When the “Sub-Prime Mortgage Crisis” began in 2008, it triggered a global recession. Demand decreased across all industries, but the auto industry was hit especially hard due to vehicles being big ticket items. Even prior to the recession, the high prices of raw materials and fuels, as well as increased pressure from the government and consumers for automakers to build “greener” cars meant trouble for automakers. Within the industry, Canadian and the American auto makers were hurt the most. The strong presence of unions meant that they had a much higher labour cost than their competitors. Also General Motors, Ford and Chrysler, known as the “Big Three” primarily focused on manufacturing pickup trucks and SUVs because of their high profit margin. Sales plummeted when the fuel prices drastically increased and consumers could not or would not get a loan to pay for a new car.
In 2006, prior to the “Sub-Prime Mortgage Crisis”, General Motors Corporation (GM) was focusing on implementing a turnaround plan for North America, which focused on the company increasing production of SUVs and trucks while emphasizing size, strength, and value. When the crisis became apparent and consumers started spending less, GM’s sizeable book leverage of 0.259 (See Appendix A) multiplied the impact of the crisis on GM. Further impacting GM in 2007 was a new agreement with the Canadian Autoworkers’ union, who refused to make any concessions for GM regardless of the state of the economy, as well as drastically increasing oil costs. Due to these events, GM thereafter experienced major falls in net profit margin and ROA (See Appendix A) in 2007, 2008, and in the first half of 2009. From 2006 to 2009, it can be seen in GM’s increasing book leverage and decreasing fraction of debt that is long-term debt, that GM relied more and more heavily on selling assets and borrowing to maintain operations (Appendix A). Furthermore, from the decreasing collections period it can be seen that GM had to write off portions of its receivables due to the fact that consumers would no longer be able to pay the company with the financial crisis happening (Appendix A). As the crisis continued it can be seen through decreasing liquidity ratios that GM became less solvent, and the company’s decreasing payables period shows that suppliers became far less tolerant of GM borrowing from them (Appendix A). Finally, the extremely low price-earnings ratio of GM signals that shareholders had very little faith in how well the company would do in the future (Appendix A).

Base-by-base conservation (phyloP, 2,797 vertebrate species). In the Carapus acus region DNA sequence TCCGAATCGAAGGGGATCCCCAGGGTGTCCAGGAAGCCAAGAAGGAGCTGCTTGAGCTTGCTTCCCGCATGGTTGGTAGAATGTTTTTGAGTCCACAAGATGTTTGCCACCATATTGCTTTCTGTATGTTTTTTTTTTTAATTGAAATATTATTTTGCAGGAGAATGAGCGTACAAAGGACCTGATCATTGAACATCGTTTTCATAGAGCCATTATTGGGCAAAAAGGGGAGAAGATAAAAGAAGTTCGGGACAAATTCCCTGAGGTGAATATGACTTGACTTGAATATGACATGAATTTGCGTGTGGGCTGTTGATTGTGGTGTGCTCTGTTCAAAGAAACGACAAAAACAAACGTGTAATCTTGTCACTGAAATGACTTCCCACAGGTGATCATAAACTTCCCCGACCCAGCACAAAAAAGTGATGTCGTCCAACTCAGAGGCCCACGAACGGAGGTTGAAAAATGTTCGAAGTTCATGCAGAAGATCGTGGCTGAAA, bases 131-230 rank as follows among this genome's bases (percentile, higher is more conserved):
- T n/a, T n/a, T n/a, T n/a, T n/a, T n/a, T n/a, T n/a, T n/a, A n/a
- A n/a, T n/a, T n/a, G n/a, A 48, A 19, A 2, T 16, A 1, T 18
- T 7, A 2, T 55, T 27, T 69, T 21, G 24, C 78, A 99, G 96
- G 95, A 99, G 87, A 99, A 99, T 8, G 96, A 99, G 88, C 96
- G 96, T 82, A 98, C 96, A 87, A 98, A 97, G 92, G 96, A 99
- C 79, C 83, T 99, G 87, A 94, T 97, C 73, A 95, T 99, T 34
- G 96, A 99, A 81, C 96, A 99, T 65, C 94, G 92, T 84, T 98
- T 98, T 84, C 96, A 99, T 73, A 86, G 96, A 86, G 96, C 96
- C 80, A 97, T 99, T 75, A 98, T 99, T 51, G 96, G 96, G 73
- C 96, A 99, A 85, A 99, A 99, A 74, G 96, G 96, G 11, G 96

The crisis eventually pushed GM to file for chapter 11 bankruptcy in 2009, to receive bailout money from both the US and Canadian governments, and to be purchased by NGMCO Inc., who are now called General Motors Company. General Motors Company is a new entity that is not comparable to the old GM and that is focusing on “greener” cars, fewer brands, an improved cost and operating structure, and the use of less...